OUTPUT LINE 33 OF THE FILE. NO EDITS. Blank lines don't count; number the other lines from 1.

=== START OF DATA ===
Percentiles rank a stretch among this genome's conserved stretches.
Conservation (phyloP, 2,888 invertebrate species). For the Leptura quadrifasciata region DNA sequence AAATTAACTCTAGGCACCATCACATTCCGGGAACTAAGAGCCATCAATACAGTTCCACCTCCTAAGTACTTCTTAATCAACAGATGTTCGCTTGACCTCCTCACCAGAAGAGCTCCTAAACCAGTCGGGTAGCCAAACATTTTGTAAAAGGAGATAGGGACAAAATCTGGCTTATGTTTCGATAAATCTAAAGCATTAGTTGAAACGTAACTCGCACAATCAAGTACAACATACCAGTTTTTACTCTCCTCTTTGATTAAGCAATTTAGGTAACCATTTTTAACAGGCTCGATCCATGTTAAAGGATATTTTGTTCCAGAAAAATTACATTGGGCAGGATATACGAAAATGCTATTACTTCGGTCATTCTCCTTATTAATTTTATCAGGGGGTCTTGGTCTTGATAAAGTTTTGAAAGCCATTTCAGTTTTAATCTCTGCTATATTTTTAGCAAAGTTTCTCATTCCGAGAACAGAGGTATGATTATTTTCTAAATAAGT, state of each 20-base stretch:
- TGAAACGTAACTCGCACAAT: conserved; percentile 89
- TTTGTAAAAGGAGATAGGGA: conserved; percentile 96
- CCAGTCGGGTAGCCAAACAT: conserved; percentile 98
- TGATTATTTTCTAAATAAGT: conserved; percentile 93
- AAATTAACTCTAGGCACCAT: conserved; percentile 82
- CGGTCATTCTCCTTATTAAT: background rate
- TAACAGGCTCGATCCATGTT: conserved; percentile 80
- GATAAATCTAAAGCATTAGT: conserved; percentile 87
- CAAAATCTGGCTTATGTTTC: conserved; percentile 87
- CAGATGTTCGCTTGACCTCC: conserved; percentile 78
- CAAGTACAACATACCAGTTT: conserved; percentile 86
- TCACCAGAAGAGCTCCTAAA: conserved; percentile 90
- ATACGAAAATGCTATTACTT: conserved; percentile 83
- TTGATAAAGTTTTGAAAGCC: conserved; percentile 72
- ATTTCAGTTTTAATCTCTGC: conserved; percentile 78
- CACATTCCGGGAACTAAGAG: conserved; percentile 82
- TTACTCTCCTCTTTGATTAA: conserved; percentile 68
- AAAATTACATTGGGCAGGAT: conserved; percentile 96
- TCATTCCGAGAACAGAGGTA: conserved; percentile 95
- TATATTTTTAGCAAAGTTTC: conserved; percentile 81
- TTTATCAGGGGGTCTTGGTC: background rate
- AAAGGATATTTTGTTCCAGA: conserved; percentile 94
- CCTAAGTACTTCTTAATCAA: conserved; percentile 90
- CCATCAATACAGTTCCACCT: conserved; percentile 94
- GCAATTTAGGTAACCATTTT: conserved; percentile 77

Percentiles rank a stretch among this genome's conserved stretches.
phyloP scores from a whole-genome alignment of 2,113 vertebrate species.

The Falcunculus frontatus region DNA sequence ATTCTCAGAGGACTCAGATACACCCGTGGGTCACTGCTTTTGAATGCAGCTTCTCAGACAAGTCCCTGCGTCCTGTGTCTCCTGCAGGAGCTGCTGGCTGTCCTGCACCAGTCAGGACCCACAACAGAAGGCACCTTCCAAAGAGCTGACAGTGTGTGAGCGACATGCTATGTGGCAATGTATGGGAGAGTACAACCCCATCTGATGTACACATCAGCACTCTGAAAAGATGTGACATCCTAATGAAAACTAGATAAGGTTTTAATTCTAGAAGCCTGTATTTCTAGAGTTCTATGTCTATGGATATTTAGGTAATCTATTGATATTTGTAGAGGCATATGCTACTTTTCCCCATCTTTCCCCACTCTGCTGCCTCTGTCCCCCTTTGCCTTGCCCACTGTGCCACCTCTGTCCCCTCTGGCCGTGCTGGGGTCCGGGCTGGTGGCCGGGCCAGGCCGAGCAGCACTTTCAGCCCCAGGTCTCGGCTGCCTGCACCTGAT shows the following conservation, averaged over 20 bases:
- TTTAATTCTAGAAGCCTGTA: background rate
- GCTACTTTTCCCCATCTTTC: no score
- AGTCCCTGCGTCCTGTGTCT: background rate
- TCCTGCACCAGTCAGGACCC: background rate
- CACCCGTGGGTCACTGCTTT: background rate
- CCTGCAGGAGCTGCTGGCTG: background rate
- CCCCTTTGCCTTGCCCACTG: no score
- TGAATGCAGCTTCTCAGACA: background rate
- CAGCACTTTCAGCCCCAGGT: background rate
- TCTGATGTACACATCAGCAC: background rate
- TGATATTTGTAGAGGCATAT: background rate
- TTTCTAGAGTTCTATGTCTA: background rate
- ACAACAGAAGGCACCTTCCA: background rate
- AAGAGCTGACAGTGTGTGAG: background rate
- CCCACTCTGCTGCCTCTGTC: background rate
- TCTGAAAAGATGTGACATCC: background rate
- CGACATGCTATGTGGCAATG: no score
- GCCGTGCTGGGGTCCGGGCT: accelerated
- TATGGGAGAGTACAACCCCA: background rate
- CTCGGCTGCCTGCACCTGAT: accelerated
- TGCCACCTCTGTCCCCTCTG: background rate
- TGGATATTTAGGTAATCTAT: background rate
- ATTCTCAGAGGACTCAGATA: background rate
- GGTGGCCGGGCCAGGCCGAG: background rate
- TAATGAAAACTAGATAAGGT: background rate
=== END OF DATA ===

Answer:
- AGTCCCTGCGTCCTGTGTCT: background rate